Next line: a line which can either be:

1) a line of '0's and '1's which represent an initial starting alliance structure from which Alliance_Sim will calculate a path to its local optimum.

2) a blank line, in which case Alliance_Sim will not calculate any path from any starting structure to a local optimum.

Next line: a line of **** which separates the starting structure from the next section.

Next section, up to end-of-file: the lines in this section are intended for the raw data from which propensities were generated. The size information from the raw data is necessary for the calculation of frustration, and the format of these lines should be followed exactly:

The first three lines are header lines consisting of two lines of labels for the columns of the raw data and a single line of "---------" (at least two "-" characters, in column 1 and 2 of the input file).

Next there are n lines, where n is the number of countries processed in this run of Alliance_Sim, each of which is identical to a raw data input line to the Propensity_Maker program. Each line has three pieces of required information:

an integer number for each country, a tab character, the 8 character name of the country, a tab character, the real number size of the country, a tab character.

Each line can also have additional (optional) raw data information which will be copied into the program output. These include the integer lists of ethnic, border, and war history conflicts of that country separated by tabs, the real number proportions of the country of different religions, a tab, and finally information on EEC membership, government type, and / or Soviet allegience depending on what version of Propensity_Maker was run.

If the Propensity_Maker program is used to create the xxxxxxx.prop file, these lines are output to the propensity file identically to the way they are required as input to Propensity_Maker.

There cannot be any blank lines at the end of the text, before the end of file marker.

History File

The history file is a flat text file, and contains one entry for each run of the Alliance_Sim program, and all other simulations which have been run on the computer using the same history file. Each entry (one for each run) has several parts: first, the run number, second, the name of the program (in this case, Alliance_Sim), third, the version of Alliance_Sim used for that run, fourth, the random seed of that run, and fifth, the comment line(s) in the file which was read as input to Alliance_Sim. Each time Alliance_Sim is run, an entry is added to this file.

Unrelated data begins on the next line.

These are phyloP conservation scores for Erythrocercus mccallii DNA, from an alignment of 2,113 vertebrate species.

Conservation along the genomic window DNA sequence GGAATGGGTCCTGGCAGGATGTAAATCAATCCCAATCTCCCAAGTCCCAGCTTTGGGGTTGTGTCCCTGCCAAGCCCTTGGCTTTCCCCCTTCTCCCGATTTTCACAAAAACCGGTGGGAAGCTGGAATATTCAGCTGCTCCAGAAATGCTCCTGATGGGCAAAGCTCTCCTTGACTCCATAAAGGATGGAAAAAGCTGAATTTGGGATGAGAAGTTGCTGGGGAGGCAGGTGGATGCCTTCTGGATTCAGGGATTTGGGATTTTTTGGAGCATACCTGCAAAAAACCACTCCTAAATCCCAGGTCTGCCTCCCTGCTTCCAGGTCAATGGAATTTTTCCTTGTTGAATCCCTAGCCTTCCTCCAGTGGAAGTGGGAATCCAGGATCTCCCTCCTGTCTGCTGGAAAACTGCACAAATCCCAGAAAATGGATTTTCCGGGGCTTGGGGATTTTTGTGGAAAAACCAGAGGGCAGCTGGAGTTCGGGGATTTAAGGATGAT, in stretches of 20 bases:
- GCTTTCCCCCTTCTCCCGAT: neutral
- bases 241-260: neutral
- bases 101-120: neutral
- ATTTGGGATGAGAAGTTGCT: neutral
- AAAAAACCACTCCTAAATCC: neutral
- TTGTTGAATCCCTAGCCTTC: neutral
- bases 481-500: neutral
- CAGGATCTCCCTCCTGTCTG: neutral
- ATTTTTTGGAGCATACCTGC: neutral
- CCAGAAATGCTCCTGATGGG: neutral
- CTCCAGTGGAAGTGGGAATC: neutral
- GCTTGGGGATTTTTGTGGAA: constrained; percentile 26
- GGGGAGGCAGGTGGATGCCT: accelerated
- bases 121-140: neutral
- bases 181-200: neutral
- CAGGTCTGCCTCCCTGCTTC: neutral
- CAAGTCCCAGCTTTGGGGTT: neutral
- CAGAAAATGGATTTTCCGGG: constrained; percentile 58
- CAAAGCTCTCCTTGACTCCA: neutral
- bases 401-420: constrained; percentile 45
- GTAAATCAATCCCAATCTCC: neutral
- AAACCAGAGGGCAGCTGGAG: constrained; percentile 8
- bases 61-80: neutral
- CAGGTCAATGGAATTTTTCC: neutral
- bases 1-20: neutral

Run Number File

The run number file is a flat text file containing one integer value. This is the number of the last run of a simulation program on the disk which was performed. Each time Alliance_Sim (or any other simulation using the same run number file) is run, this value is read in, incremented, and then written out to the file again, destroying the old value. This provides a unique identifying number for each execution/run of all simulation programs on the computer.

Output of Alliance_Sim

Alliance_Sim produces output on the computer screen, and to the output file specified by the user. Most of the output to the file and to the screen are identical, but the file output contains some additional information.

Output sent to both screen and file:

Line 1: Alliance_Sim version, and date and time of the Alliance_Sim run.

Line 2: Run number of the Alliance_Sim run.

Line 3: Name of the input file

Next section: Comment lines copied from the input file.

Next section: If the propensity matrix was generated by the Propensity_Maker program using raw data, that raw data is printed here.

Next section: Initial Size * Propensity Matrix. This is a square matrix with as many rows and columns as there were countries in the Alliance_Sim run. Down the left side are the numbers of countries (1 to n) followed by the names of the countries corresponding to those numbers. Across the top, only the country numbers are given. Each row-column intersection is the size * propensity of those two countries to ally.

Next section: Global Optimum Alliance Structure. The index number, the bit representation of the structure, and its energy are reported for the global optimum (lowest energy) structure. Following this the two alliances of the structure are reported with the bit representation converted into country names. Finally, if any other alliances tied for the highest energy their structures are reported. The complement alliance (which always has the same energy) is not reported here. Only fundamentally distinct structures which tie for lowest energy are reported.

Next section: Permuted Size * Propensity Matrix. The order of the countries in the size * propensity matrix is changed so that all of the countries in alliance A are listed first, followed by all of the countries in alliance B. All members of the same alliance are thus displayed adjacent to one another.